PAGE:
President George H.W. Bush died recently in November 2018, and a century ago America lost another former president: Theodore Roosevelt, at age 60. The week after his early January 1919 death, this eulogy recalled the man who had served as president from 1901 to 1909.
While our current president is often described as a populist, his policies in office have often been the opposite: lowering the tax rate on the top income bracket and making the overall tax system less progressive, doing nothing to curb the effects of big money in campaign finance, installing Supreme Court justices who have lessened the effects of unions.
Roosevelt, on the other hand, walked the walk. His administration brought more than double as many anti-trust lawsuits as his three predecessors combined, helped enact legislation to increase the safety of food and medicines, and established national parks free for all citizens. He attempted to create a national income tax on top incomes (which passed shortly after Roosevelt left office) and tried to institute an eight-hour workday for all employees.
This portion in particular does a vivid job of describing Roosevelt’s personality, at the intersection of the political and the personal — and what he meant to the American people:
His democracy was the true sort. It was not indiscriminate, and there was an aristocracy to which he paid tribute in his own mind — the aristocracy of Worth. Where he did not find it he was never at ease; he could use unworthy men (not for unworthy purposes, however) in the vast continental game of politics he played, as a party leader must, but never without contempt, and he always felt happy when he could get rid of them. A President or the leader of a national party must work with such instruments as the people choose to give him in Senate, House, and party machine, and the people do not always pick out saints.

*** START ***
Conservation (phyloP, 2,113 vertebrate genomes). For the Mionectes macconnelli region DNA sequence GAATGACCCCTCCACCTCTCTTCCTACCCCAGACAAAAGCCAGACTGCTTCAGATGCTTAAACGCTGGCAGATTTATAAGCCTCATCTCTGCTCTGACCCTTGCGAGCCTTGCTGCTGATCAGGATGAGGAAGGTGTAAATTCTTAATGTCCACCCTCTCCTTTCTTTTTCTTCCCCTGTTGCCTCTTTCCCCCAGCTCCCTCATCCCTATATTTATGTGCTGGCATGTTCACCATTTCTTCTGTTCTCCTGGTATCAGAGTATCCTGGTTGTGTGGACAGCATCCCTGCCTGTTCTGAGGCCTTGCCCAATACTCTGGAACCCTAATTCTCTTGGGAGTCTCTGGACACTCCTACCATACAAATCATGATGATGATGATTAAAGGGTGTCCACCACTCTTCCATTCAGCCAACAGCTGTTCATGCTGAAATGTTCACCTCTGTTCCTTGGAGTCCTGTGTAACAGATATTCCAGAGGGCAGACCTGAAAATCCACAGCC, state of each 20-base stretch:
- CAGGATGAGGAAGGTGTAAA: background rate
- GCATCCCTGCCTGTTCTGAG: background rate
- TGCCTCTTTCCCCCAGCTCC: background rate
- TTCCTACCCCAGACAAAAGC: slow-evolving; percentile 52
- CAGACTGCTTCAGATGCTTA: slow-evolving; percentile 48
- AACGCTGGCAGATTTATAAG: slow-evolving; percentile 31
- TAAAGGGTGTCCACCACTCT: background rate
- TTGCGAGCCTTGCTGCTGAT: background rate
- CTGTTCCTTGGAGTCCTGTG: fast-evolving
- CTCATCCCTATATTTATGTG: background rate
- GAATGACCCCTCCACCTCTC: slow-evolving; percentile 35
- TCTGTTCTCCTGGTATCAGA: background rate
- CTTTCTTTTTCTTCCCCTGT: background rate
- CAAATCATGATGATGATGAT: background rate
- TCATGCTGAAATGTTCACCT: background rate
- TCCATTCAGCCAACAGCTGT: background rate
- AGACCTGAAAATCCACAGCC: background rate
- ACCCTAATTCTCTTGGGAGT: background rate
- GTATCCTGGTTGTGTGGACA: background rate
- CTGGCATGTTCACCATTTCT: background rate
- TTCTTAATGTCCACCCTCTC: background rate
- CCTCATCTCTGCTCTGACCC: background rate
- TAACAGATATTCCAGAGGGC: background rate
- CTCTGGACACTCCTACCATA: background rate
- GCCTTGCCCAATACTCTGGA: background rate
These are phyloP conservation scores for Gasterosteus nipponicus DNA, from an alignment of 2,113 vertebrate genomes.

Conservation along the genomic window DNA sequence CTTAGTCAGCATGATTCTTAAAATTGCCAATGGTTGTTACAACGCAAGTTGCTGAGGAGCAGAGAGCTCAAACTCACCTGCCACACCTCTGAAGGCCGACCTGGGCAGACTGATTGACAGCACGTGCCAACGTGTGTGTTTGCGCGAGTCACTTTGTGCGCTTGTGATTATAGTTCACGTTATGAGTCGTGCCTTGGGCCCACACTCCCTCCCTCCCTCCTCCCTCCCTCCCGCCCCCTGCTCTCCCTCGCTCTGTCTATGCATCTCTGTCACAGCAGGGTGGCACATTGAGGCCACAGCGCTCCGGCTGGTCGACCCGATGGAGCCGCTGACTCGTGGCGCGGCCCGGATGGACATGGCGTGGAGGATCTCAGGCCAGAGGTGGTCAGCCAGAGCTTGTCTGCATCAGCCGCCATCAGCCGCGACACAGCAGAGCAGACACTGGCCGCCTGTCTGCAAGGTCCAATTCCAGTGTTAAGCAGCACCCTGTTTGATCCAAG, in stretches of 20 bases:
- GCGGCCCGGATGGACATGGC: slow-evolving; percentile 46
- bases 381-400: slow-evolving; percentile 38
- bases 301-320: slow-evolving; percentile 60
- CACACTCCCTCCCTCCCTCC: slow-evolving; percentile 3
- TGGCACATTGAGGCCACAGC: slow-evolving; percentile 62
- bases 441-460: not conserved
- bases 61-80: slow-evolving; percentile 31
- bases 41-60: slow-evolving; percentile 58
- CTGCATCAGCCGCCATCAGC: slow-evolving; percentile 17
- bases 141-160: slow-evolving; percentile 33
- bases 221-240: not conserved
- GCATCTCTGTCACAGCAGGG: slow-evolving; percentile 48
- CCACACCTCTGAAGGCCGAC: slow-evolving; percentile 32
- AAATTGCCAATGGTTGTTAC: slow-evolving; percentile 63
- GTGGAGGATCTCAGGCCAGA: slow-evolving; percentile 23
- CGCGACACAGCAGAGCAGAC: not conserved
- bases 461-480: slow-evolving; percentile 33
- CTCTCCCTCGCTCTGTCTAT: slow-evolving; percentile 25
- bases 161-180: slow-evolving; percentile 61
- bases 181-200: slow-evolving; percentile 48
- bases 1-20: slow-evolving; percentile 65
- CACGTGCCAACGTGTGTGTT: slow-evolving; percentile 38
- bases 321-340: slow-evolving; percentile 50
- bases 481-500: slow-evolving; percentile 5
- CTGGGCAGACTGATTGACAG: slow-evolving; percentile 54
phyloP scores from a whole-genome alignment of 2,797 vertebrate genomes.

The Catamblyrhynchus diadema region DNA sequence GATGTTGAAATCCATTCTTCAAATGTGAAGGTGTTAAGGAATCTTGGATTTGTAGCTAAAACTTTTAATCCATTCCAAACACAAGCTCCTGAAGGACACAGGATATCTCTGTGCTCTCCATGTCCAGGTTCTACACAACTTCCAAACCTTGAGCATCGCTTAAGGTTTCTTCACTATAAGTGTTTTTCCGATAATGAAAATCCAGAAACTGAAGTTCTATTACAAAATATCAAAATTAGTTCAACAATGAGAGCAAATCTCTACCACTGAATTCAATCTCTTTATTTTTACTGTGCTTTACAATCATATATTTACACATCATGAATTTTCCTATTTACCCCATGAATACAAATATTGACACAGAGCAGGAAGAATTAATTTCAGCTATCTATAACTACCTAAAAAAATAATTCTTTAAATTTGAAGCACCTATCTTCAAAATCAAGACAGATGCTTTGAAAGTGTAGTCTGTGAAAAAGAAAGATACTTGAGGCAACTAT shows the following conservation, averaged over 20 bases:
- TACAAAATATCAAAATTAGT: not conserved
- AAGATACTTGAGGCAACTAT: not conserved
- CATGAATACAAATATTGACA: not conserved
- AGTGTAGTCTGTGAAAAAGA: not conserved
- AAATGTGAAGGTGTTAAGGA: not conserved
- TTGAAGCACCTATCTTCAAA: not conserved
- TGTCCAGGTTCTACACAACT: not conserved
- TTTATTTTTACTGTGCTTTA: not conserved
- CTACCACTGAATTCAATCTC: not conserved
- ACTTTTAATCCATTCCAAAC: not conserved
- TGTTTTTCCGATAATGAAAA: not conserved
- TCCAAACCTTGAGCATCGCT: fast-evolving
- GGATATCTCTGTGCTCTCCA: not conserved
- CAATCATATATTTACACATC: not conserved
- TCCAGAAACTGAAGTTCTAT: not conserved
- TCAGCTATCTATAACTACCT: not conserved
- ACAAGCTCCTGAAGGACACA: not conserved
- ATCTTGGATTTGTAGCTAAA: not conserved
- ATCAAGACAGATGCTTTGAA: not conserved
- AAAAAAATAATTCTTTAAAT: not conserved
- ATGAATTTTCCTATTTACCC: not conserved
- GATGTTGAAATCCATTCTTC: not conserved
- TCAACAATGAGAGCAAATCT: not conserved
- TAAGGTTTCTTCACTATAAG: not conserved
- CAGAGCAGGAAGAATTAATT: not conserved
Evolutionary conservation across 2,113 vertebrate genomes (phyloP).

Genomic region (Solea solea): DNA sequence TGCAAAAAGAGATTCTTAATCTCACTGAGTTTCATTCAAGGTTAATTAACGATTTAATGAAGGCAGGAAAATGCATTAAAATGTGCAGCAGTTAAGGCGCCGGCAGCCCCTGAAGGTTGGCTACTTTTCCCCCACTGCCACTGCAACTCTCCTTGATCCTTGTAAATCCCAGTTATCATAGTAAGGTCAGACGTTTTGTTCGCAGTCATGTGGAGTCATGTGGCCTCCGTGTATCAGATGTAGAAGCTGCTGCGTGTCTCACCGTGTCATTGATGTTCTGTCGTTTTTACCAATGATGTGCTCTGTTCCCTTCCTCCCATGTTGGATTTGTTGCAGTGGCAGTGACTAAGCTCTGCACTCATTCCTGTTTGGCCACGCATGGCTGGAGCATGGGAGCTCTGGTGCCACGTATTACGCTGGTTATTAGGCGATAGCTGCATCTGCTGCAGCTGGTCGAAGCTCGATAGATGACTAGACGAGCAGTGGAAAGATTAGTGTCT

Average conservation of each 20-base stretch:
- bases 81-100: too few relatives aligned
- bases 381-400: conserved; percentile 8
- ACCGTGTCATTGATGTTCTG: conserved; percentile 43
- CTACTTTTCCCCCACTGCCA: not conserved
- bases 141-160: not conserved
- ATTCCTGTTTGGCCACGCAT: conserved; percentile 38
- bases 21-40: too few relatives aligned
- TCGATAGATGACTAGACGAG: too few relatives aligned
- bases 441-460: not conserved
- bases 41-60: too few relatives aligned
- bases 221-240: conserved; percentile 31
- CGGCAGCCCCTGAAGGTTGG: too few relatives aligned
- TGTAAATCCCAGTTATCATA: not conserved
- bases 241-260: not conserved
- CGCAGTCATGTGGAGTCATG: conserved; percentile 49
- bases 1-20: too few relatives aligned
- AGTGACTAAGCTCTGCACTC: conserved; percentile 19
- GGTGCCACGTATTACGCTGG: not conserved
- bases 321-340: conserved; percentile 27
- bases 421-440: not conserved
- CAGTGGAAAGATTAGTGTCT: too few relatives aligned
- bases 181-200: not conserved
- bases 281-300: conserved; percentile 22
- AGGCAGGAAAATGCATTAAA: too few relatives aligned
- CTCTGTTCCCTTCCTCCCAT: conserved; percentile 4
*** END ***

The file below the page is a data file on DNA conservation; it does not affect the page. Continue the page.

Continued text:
It was his keenest joy to find this aristocracy of Worth in what to most people would be unexpected quarters. When he found it, he recognized an equal, whether the man having it was a wolf-killer, a ranchman, or a statesman. Neither did he care if public opinion were set against the man’s worth, so long as he himself had found it.
It was always strange to me to see how the solemn profundities and the unco’ guid [a Scottish term meaning people who are strict in matters of morals and religion] among our varied population used to regard this trait of his as something discreditable to him. He received visits from [heavyweight champion boxer] John L. Sullivan at the White House! He entertained Booker Washington there! He was a friend of boxers and actors! With what a sneer would they pronounce the words “Jack Abernathy, a wolf-killer,” and “Bill Sewall, a guide,” in listing Roosevelt’s friends.
Mean minds, incapable of imagining that a man would do anything except for advantage, cast about for Roosevelt’s motive. It must be that he had a motive; by which they meant a selfish one. They hit on it — it was spectacular drama to impress the crowd, or demagogic ostensible democracy to get votes. It was not possible to suppose that he actually liked these boxers and wolf-killers and reporters and wanted to be with them.
Recollections of Roosevelt
Published: Sunday, January 12, 1919
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